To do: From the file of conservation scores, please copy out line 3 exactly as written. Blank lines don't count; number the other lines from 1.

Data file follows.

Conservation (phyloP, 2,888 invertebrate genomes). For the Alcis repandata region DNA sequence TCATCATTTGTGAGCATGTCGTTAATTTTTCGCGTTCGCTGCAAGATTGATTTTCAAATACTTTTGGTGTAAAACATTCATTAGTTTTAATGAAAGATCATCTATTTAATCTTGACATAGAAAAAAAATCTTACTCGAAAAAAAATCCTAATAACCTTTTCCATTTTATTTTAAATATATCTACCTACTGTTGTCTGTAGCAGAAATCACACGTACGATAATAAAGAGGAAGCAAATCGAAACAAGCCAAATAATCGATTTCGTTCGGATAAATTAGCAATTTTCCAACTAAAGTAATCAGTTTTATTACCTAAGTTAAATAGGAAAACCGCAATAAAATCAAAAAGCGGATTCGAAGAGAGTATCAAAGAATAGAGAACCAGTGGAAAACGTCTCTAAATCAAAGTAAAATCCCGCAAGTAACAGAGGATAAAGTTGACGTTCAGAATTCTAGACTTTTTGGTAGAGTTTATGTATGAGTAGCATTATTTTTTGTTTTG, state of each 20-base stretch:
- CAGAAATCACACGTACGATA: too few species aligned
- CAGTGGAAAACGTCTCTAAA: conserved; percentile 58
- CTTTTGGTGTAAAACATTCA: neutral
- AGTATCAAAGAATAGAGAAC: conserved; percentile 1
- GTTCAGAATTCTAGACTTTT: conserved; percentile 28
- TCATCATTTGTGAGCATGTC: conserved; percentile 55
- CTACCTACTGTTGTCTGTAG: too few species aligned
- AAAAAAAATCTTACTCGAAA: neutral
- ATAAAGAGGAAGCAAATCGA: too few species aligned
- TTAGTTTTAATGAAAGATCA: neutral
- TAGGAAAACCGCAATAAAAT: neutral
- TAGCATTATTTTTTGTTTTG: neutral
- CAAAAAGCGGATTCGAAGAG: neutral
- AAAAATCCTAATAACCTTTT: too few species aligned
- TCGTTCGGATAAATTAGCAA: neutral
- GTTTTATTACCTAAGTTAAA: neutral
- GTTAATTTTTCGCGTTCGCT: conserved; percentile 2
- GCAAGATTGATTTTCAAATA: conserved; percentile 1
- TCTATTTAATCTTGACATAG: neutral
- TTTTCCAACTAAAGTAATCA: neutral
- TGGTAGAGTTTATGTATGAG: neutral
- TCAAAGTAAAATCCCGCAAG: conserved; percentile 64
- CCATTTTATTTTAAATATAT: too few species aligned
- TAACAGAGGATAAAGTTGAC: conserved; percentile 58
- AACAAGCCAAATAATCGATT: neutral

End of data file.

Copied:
- CAGTGGAAAACGTCTCTAAA: conserved; percentile 58